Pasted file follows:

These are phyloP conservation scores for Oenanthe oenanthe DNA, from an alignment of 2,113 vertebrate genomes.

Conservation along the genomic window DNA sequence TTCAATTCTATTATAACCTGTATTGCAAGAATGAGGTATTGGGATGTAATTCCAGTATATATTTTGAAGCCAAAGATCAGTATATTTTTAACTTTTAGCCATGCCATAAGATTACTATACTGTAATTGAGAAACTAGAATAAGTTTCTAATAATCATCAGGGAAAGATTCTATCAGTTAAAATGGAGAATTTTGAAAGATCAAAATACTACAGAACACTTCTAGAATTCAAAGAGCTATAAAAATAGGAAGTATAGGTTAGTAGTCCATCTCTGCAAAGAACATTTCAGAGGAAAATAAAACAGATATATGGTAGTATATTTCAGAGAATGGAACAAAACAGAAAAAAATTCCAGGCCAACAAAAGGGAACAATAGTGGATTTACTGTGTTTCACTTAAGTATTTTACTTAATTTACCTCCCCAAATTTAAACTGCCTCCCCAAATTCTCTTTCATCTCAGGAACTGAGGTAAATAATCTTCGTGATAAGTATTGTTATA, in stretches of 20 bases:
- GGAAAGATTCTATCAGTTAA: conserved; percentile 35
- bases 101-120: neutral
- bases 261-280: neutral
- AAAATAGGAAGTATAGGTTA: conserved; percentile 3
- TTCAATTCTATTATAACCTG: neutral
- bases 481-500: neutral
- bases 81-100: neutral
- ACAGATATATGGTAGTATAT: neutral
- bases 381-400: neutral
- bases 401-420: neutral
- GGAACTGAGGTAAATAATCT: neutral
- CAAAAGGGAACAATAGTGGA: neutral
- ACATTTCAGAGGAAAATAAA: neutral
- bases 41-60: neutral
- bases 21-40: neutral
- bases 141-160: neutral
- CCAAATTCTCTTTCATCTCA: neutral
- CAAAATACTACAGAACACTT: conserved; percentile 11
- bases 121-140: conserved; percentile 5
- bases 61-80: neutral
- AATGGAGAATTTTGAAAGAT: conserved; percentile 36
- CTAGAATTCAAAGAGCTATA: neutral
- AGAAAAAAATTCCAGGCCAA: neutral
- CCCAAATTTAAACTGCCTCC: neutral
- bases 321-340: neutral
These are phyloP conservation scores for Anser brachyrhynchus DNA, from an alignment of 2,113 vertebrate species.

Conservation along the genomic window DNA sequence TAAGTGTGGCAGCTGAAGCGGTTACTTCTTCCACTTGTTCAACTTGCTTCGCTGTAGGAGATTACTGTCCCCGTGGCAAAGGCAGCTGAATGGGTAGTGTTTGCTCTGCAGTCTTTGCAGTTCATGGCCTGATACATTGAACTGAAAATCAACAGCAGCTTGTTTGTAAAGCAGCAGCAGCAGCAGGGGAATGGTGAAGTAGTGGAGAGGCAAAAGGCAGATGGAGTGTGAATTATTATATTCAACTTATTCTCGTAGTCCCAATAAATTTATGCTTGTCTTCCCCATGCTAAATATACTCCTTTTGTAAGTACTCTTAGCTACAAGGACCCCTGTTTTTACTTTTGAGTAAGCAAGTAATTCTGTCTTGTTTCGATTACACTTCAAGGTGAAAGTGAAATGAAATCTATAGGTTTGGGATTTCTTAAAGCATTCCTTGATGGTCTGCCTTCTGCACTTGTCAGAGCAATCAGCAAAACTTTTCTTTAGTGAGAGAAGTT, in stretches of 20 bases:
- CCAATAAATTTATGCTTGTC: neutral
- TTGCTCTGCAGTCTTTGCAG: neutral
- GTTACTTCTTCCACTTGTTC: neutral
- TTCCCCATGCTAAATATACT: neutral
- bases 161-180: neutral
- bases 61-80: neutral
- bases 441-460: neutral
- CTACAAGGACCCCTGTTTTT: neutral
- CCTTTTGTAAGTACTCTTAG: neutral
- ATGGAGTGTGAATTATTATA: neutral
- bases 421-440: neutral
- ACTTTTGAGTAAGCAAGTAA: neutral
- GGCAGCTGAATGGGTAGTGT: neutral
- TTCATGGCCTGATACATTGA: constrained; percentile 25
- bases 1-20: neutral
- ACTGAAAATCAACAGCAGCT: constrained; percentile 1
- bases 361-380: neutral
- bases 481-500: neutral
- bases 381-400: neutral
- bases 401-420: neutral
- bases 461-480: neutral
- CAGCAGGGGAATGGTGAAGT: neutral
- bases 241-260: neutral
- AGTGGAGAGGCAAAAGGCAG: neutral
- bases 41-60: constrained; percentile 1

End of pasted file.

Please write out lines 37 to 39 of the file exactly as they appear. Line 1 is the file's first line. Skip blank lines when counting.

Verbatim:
- CTACAAGGACCCCTGTTTTT: neutral
- CCTTTTGTAAGTACTCTTAG: neutral
- ATGGAGTGTGAATTATTATA: neutral